CAUTION: Please keep in mind that the above results cannot be considered absolutely "correct". It tells about PSU samples in our test rig. The thermal fan control employed in every one of these power supplies interacts with the working environment, which means in that different environments (read systems: case, components, configuration, etc.), the results are bound to vary.

8. TEMPERATURE & COOLING

The Modu82+ 625W displayed an unusually low temperature rise throughout the load testing. The temperature rise was held to under 10°C until 250W load. As the fan sped up in response to increasing heat, the temperature rise dropped again into single digit numbers over 300W, till beyond 500W. However, it's also important to know that the actual temperature (not the temperature difference) inside the PSU load tester was higher at a given power load level than with many other PSUs. This is a direct result of the slower spinning fan used in the Modu82+, which suggests that the PSU should not be relied to provide any cooling for the system other than itself. Similar comments can be made for some of the other quiet PSUs at the top of our recommended PSU list, such as the Seasonic S12 550 / 650 Plus and the Corsair HX series.

The temperatures reached during full load power test (44°C in, 56°C out), along with the drop in efficiency to below 80% tells us that at such high power loads, your system would do well to have better cooling than our PSU load tester. However, sustaining such a high power load is no easy task outside a lab test setting, with a real computer. For an analysis of real PC power needs, please check the section Real System Power Requirements in our reference Power Supply Fundamentals article.

AN ASIDE: Three 12V lines? The Modu82+ is said to have three 12V lines each capable of delivering a maximum of 25A and a combined (simultaneous) total of 50A. This means it has three current limiters on three bundles of 12V wires, with each limiter set to 25A. However, it's not clear which wires being together in each bundle. We did not trigger any 12V/25A limiters during our testing.

MP3 SOUND RECORDINGS

These
recordings were made with a high resolution, studio quality, digital
recording system, then converted to LAME 128kbps encoded MP3s. We've
listened long and hard to ensure there is no audible degradation from
the original WAV files to these MP3s. They represent a quick snapshot
of what we heard during the review. Two recordings of each noise level
were made, one from a distance of one meter,
and another from one foot away. More details about how we make these recordings can be found in our short
article: Audio
Recording Methods Revised
.

The
one meter recordings
are intended to give you an idea of how the subject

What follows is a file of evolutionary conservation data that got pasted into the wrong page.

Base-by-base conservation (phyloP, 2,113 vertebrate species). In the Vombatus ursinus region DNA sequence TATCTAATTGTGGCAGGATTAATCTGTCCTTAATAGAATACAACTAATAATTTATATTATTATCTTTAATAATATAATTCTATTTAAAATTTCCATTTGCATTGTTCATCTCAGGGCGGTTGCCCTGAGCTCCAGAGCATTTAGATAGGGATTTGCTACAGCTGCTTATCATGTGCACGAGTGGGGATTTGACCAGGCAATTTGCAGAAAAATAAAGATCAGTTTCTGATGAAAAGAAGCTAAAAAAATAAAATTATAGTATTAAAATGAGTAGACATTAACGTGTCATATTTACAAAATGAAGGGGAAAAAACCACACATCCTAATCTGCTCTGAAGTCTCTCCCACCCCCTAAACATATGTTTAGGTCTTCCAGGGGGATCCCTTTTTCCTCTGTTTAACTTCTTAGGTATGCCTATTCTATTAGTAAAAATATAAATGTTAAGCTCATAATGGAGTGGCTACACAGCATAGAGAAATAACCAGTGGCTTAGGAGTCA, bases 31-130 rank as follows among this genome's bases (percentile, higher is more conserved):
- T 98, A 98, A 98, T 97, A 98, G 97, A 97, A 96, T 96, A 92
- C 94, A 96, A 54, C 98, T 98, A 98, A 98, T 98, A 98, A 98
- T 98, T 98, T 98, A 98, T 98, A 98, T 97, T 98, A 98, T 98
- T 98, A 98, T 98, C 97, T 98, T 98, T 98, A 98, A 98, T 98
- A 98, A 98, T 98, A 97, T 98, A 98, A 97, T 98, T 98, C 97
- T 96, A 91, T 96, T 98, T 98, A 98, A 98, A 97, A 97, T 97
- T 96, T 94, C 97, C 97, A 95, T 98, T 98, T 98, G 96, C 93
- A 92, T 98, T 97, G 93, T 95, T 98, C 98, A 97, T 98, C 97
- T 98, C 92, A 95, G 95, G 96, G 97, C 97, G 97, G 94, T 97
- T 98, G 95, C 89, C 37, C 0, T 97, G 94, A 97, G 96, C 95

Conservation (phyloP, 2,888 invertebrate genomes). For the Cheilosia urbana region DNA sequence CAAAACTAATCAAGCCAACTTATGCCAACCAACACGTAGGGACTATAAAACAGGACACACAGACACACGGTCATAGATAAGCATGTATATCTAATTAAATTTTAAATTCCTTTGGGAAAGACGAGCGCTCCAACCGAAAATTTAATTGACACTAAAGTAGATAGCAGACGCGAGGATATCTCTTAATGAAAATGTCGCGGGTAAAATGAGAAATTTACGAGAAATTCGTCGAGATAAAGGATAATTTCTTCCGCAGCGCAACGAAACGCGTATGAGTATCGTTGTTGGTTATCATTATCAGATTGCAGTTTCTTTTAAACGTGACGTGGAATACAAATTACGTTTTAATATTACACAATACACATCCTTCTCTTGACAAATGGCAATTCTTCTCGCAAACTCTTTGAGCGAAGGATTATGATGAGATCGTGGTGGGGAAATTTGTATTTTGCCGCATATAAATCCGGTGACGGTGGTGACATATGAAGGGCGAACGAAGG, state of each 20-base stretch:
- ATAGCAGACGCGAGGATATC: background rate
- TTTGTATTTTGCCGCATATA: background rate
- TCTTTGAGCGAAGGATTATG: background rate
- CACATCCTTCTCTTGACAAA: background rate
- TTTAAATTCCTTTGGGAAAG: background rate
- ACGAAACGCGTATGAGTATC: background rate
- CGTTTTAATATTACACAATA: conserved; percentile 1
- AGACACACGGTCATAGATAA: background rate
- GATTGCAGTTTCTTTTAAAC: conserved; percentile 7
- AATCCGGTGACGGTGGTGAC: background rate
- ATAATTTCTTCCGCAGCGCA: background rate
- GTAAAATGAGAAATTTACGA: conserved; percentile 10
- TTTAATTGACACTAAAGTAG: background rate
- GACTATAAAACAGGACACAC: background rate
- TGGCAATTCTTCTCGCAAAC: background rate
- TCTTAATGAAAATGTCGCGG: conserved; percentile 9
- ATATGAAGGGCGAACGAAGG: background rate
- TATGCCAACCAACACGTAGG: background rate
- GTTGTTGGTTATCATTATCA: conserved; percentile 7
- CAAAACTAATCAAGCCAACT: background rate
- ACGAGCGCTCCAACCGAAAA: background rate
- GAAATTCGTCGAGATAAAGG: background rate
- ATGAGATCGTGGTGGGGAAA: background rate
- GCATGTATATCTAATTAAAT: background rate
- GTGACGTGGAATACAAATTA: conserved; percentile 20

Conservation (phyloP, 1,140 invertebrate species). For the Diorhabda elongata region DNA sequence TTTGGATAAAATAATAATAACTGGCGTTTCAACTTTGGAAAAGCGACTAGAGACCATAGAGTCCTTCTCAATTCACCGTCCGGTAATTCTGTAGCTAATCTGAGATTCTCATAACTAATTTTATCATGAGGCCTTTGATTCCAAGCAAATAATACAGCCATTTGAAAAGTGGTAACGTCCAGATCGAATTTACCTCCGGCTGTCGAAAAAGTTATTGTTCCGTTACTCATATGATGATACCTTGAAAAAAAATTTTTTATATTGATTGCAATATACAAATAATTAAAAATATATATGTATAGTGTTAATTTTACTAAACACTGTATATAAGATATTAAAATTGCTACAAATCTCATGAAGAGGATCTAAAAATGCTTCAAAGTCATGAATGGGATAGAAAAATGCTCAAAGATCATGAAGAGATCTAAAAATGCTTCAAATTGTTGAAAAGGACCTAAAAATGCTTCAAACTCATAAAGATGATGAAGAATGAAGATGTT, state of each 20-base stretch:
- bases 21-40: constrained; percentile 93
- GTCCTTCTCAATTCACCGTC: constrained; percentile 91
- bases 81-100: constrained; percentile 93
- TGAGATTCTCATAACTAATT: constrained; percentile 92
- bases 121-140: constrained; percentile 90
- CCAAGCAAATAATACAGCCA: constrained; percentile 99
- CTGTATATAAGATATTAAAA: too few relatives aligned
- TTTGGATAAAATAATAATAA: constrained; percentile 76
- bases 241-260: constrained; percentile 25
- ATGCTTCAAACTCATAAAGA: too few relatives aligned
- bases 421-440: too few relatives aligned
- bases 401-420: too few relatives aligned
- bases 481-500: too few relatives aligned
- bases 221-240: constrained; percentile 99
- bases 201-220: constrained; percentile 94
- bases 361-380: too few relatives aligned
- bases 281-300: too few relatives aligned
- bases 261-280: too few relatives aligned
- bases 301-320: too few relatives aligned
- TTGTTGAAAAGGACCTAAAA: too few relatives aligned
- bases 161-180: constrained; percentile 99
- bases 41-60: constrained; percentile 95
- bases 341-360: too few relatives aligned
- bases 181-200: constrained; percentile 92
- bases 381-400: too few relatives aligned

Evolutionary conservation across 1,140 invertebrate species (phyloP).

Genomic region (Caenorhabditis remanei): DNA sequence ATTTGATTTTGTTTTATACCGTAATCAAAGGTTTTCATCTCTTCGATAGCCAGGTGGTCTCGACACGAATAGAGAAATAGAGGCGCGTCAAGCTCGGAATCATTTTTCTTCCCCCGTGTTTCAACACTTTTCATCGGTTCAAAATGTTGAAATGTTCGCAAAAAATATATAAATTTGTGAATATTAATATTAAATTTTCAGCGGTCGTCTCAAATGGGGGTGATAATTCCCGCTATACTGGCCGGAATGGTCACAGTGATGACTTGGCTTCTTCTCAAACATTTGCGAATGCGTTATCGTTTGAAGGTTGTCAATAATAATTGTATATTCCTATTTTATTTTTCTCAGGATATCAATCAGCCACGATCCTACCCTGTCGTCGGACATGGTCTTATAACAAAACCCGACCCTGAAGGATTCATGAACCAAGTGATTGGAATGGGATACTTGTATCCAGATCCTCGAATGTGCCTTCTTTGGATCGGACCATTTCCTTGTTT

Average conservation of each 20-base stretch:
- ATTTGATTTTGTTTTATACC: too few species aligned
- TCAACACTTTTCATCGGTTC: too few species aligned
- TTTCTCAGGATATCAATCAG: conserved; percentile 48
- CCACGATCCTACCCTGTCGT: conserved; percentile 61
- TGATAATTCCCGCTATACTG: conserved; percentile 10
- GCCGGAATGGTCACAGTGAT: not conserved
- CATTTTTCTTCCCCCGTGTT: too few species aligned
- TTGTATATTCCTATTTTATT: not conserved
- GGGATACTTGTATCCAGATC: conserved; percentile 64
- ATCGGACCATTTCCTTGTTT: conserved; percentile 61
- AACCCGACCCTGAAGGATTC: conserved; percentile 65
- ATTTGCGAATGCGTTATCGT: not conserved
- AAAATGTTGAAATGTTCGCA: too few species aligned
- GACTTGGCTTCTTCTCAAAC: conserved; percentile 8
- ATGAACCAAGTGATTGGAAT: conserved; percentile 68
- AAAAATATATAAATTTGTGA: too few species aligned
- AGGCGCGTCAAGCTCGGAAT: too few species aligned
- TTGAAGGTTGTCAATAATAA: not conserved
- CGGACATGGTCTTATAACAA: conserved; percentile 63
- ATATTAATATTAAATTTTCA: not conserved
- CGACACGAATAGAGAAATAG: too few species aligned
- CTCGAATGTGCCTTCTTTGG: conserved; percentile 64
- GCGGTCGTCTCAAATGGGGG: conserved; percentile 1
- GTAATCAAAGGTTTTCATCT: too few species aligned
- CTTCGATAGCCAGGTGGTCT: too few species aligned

of this review sound in actual use — one meter is a reasonable typical
distance between a computer or computer component and your ear. The
recording contains stretches of ambient noise that you can use to judge
the relative loudness of the subject. Be aware that
very quiet subjects may not be audible — if we couldn't hear it from
one meter, chances are we couldn't record it either!

The
one foot recordings
are designed to bring out the fine details of the
noise. Use this recording with caution! Although more detailed, it may
not represent how the subject sounds in actual use. It is best to
listen to this recording after you have listened to the one meter
recording.

Each recording starts with 6~10 seconds of room ambience, followed by 10 seconds of
the product's noise. For the most realistic results, set the volume
so that the starting ambient level is just barely audible.

NOTE: The low acoustic level of the Modu82+ meant that the same extra care and effort that went into measuring the SPL also went into making audio recordings. They were done at the same time, between 1~2AM on a quiet, still night. (Wind noise is insidious when you're trying to record very quiet sounds.) Be forewarned: Unless you have a good pair of headphones or speakers connected to a decent amplifier with low noise, you may have a hard time hearing the lowest level recordings.

On the 19 [email protected] recordings, please don't turn the volume way up without listening through them all the way at least once at a modest level. There's an audible CLICK about 8 seconds into each recording; this is the sound of the PSU being switched on, left in place to make sure you know when the PSU was turned on.

  • Enermax Modu82+ 625W at 20~150W output, 19 [email protected]: href="/files/sounds/psu/enermax-modu82-19dba-1m.mp3">One meter recording, One foot recording
  • Enermax Modu82+ 625W at 300W output, 22 [email protected]: href="/files/sounds/psu/enermax-modu82-22dba-1m.mp3">One meter
  • Enermax Modu82+ 625W at 400W output, 26 [email protected]: href="/files/sounds/psu/enermax-modu82-26dba-1m.mp3" target="_blank">One meter

Sound Recordings of PSU Comparatives

CONCLUSIONS

The top ranks of the quietest fan-cooled power supplies have seen little movement in the last couple of years. Seasonic dominates, along with Corsair and Antec, whose quietest PSUs are made, amusingly, by Seasonic. Other brands have made it onto our Recommended PSU list, including Nexus, Enermax, Silverstone, and Zalman, but at the very top, it's been a one-company show for some time. The Modu82+ 625 is the first power supply made by a company other than Seasonic to take the highest position as the quietest fan cooled PSU reviewed by SPCR. Considering that we are the choice review site for brands catering to the quiet PC market, it's likely that the Modu82+ is, in fact, the quietest fan-cooled PSU in the world today.